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The Hum and the Shiver
By Alex Bledsoe
Reviewed by Jason Pettus
The whole reason I picked up this 2011 novel is because a sequel to it is just now being released, and I was so fascinated by the concept behind them that I thought the two books might make for a good double-review; that concept being, "What if some of the ancient clans from Scotland and Ireland who eventually emigrated in the 1700s to the American Appalachian Mountains were in fact not human at all, but actually varying families of fairies who had fled Scotland and Ireland a thousand years before that, and that some of those backwards, closed-off small towns in Kentucky and Tennessee are in fact now entirely inhabited by people who can perform magic?" (Or in other words, if you consider something like Neil Gaiman's 1990s work to be "urban fantasy," this might best be called "rural fantasy.") Unfortunately, though, author Alex Bledsoe never finds anything interesting to actually do with this fascinating concept, turning in a molasses-slow story that repeats all its relatively small amount of plot points five or six times in order to fill pages (I get it! Our Iraq-veteran hero is going to heal more quickly than humans! I GET IT, BLEDSOE!), and that paints its overly obvious villains as broadly as a cartoon might. And worst of all, although there's an NPR enthusiast's amount of obsession over the true-life folk songs of Appalachia (I suspect one of the main reasons Bledsoe even wanted to write this), barely any actual magic takes place, aside from occasional weird hand gestures and Jedi Mind Trick headaches; and without the magical element, this is simply a story about feuding hillbillies in red state hell, and Lord, I have no interest in reading that. Not actually badly written, it's still getting a low score, simply from the huge disappointment the reality of this book was compared to the expectations of its premise.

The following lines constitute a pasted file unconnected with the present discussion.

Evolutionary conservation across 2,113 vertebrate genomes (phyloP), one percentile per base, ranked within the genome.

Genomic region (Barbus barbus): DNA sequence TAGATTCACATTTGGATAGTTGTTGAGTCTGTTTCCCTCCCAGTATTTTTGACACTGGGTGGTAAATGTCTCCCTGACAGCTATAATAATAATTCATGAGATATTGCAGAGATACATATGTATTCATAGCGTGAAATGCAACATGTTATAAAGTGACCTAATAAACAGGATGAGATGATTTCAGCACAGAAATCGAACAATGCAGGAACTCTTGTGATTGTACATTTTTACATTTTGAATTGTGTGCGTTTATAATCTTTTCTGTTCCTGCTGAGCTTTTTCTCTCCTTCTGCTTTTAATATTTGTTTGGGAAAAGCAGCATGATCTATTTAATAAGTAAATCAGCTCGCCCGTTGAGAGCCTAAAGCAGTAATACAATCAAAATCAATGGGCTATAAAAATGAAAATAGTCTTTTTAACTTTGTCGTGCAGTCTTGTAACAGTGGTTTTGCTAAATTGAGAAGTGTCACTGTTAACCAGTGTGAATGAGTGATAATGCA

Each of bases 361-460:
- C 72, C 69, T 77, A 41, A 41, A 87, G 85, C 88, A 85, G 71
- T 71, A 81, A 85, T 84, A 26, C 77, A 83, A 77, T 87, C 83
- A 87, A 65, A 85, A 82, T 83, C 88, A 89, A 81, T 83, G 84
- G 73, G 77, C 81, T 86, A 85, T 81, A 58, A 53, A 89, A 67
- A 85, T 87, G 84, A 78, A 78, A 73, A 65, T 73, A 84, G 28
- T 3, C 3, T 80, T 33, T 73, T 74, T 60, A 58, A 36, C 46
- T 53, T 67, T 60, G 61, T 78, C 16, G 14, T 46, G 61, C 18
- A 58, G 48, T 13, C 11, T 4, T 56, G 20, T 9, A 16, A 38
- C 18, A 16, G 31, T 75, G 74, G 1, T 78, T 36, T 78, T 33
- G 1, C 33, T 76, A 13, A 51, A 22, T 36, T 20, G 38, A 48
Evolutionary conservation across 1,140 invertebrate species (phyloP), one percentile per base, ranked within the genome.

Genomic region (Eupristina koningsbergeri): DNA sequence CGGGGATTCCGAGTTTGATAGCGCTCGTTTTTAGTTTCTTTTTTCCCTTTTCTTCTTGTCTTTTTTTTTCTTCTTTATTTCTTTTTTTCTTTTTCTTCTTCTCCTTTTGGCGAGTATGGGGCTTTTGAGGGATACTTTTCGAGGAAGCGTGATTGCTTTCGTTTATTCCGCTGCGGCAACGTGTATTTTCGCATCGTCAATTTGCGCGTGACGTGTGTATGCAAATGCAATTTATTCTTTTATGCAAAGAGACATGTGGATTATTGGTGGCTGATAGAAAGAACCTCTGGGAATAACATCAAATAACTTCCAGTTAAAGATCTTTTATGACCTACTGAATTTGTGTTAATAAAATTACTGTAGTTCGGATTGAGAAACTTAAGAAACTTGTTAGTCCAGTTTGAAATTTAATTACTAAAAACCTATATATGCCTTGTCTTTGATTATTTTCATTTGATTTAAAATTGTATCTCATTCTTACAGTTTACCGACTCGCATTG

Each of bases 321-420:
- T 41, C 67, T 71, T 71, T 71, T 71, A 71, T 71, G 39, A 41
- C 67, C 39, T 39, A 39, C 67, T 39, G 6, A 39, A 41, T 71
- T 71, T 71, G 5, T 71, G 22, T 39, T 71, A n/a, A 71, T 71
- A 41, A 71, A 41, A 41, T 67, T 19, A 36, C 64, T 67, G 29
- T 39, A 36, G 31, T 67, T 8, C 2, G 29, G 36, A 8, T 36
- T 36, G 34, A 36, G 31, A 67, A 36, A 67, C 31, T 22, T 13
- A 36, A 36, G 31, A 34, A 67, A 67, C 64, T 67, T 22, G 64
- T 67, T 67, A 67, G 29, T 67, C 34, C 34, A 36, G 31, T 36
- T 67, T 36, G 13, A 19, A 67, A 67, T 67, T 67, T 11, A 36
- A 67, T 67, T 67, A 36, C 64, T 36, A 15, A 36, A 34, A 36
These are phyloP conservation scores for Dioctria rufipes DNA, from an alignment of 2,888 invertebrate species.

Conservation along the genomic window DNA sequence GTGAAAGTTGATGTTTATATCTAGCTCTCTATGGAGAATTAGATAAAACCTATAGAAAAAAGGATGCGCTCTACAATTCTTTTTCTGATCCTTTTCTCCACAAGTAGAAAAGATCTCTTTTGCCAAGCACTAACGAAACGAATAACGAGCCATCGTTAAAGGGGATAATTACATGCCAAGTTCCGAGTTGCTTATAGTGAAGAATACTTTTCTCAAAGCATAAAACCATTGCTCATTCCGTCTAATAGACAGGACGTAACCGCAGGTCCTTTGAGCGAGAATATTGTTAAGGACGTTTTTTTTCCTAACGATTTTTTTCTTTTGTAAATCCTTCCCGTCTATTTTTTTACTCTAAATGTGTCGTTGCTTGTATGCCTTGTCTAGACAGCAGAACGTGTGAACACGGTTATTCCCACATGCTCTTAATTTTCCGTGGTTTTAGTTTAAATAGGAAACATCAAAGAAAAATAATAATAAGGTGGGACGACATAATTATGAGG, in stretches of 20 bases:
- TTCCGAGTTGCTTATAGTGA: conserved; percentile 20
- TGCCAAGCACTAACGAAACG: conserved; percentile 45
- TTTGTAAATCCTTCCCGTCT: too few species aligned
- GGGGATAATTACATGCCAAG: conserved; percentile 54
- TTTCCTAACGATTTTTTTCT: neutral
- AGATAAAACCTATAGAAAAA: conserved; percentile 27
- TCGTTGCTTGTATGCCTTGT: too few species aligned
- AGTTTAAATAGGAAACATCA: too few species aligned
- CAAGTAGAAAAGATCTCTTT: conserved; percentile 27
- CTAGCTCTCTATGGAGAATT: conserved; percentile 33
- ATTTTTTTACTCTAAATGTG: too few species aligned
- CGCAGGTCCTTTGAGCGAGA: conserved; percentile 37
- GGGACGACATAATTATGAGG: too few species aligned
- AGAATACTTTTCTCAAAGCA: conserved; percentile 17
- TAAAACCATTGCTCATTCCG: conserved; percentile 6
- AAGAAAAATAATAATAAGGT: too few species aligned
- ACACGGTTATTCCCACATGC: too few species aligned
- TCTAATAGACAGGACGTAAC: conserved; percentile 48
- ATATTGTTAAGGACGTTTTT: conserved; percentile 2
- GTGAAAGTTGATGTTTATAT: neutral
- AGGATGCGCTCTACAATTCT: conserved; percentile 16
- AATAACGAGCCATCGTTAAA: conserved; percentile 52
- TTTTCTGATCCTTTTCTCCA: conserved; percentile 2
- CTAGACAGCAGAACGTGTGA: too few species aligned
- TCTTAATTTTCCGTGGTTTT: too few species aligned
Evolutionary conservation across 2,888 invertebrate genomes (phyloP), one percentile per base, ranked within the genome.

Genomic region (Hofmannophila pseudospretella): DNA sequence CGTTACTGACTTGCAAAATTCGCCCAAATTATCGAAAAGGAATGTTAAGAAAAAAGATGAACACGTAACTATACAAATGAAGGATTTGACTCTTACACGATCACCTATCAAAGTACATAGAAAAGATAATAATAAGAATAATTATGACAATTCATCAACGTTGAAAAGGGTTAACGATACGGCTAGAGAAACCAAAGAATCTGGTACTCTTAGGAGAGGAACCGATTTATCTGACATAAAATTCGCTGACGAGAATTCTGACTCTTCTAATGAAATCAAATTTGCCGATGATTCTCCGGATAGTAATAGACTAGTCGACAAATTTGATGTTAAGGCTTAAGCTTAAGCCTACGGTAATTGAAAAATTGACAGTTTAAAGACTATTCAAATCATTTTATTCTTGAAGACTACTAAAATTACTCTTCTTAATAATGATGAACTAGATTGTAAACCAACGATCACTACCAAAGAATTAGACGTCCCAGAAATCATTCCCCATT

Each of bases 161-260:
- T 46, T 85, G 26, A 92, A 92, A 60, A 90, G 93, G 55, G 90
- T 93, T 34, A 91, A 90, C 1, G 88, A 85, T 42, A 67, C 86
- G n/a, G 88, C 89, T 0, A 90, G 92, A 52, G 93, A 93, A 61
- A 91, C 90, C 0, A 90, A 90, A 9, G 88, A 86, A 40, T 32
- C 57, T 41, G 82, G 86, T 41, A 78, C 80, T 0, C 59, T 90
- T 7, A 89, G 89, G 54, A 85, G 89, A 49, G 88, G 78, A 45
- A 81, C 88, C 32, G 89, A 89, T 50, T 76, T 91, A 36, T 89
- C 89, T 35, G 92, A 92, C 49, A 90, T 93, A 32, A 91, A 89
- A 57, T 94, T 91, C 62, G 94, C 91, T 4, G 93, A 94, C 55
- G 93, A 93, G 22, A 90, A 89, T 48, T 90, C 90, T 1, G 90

Out of 10: 6.9